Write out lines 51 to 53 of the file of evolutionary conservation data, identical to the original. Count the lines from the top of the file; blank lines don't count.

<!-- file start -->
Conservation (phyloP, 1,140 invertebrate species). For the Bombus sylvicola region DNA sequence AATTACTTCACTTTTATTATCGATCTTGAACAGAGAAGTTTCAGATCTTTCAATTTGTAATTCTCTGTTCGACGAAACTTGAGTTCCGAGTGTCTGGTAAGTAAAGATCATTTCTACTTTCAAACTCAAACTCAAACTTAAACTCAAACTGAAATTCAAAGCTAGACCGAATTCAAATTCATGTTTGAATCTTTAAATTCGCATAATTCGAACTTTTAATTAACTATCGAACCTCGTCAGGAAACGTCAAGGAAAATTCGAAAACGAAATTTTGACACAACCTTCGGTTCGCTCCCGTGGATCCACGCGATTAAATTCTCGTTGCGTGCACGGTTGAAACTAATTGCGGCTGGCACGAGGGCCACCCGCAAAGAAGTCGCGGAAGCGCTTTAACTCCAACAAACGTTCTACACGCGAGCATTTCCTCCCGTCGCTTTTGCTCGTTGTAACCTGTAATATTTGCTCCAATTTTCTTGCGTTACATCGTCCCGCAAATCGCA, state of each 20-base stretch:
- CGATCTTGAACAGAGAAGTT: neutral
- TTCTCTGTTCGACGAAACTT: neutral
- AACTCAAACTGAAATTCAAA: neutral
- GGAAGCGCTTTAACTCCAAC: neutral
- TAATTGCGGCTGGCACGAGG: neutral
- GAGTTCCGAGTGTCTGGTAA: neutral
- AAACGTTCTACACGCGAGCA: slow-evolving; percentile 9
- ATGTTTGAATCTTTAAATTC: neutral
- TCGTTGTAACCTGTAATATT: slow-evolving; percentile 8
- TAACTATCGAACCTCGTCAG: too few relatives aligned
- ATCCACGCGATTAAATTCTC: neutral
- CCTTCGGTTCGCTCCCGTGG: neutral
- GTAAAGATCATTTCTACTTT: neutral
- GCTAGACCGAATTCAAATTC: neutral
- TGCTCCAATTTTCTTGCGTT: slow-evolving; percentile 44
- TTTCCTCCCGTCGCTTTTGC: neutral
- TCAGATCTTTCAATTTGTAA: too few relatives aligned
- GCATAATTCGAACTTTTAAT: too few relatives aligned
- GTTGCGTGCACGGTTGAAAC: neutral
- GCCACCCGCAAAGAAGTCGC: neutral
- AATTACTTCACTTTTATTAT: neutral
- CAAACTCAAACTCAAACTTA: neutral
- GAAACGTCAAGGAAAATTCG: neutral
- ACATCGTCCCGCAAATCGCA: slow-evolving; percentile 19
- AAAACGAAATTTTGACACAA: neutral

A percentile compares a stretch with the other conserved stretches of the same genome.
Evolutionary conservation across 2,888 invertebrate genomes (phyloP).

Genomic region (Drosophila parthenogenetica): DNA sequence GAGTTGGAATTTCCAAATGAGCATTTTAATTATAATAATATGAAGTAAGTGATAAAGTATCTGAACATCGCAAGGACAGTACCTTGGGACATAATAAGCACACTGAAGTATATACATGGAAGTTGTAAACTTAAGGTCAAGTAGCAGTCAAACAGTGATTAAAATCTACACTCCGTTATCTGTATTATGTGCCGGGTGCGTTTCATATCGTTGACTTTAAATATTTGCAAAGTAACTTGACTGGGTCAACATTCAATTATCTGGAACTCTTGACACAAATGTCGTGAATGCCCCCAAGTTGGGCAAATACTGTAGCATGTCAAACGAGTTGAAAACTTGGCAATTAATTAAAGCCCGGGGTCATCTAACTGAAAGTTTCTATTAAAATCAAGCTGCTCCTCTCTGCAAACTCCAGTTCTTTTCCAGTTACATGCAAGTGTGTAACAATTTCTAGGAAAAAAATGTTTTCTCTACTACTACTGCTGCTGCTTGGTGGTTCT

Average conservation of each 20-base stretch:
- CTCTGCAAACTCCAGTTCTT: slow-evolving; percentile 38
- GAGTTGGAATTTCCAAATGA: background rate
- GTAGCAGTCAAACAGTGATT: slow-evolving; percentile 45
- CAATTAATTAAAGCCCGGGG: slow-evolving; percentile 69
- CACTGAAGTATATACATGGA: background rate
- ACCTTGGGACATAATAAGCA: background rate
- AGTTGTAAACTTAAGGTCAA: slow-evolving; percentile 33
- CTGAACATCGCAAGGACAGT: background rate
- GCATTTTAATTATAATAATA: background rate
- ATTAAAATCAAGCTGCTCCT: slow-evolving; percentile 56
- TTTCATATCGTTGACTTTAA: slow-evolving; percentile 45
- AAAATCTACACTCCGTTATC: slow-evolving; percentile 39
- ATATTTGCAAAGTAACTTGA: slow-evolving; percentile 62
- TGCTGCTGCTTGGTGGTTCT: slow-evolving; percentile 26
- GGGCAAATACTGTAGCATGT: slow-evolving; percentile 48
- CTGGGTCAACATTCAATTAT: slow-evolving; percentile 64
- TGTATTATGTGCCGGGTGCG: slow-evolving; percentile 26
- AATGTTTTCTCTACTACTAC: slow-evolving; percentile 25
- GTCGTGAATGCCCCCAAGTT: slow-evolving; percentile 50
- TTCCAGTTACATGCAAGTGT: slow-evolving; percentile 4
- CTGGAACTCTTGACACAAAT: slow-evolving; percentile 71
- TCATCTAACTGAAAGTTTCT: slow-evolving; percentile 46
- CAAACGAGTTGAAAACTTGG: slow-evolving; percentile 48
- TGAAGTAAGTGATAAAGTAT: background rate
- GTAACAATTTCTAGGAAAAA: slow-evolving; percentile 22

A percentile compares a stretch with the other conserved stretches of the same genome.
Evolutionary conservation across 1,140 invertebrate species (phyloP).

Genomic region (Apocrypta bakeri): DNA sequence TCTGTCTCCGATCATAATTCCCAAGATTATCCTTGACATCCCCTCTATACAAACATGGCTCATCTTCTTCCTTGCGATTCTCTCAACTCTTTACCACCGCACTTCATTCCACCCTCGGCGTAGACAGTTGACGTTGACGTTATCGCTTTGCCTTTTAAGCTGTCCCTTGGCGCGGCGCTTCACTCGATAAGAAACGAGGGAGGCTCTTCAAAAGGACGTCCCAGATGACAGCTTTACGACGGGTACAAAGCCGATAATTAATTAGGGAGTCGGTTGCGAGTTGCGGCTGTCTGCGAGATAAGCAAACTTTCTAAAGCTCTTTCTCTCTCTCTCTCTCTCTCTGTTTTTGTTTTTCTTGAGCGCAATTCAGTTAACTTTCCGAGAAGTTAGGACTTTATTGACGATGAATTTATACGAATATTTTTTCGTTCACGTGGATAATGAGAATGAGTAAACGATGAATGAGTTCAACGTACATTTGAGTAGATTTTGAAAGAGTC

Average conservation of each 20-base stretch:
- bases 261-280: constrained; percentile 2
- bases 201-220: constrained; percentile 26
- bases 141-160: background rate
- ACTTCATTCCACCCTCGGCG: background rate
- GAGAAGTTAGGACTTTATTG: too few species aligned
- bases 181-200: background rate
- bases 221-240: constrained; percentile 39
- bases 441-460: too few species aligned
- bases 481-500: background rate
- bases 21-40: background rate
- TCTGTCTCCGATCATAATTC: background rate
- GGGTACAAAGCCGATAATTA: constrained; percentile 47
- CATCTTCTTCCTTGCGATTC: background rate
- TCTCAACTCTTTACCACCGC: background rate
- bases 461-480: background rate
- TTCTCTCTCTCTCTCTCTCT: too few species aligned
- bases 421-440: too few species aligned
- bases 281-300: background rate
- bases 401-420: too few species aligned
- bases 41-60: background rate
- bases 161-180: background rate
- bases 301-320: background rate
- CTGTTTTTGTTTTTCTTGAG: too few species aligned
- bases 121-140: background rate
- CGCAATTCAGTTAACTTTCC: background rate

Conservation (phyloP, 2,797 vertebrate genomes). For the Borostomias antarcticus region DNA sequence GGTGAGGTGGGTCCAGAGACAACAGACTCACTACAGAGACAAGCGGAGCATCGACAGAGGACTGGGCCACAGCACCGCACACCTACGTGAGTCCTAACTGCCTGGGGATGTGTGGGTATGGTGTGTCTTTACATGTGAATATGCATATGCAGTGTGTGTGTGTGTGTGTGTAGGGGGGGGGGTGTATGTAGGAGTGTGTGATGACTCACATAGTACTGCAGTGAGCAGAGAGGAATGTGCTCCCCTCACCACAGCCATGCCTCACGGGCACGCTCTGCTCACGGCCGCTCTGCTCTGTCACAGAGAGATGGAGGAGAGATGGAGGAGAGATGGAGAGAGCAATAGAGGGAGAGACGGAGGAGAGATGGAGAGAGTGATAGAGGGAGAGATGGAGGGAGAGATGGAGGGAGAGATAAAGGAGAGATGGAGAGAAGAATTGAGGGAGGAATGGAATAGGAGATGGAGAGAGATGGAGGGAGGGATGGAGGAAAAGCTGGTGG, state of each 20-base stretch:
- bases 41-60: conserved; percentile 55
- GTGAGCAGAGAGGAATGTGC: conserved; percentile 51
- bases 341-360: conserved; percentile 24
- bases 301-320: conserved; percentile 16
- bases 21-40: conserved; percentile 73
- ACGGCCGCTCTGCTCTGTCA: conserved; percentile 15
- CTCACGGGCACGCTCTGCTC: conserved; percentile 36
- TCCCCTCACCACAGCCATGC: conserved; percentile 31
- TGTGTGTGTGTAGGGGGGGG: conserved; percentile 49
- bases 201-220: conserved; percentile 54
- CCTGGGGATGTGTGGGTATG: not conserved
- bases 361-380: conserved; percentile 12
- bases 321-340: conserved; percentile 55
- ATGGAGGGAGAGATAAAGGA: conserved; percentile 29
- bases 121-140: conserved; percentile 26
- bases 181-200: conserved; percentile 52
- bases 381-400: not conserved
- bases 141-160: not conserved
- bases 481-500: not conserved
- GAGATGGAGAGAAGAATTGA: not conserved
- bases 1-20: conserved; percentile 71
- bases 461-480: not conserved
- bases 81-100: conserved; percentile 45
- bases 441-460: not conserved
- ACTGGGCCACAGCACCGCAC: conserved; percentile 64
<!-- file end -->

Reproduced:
- CTGGAACTCTTGACACAAAT: slow-evolving; percentile 71
- TCATCTAACTGAAAGTTTCT: slow-evolving; percentile 46
- CAAACGAGTTGAAAACTTGG: slow-evolving; percentile 48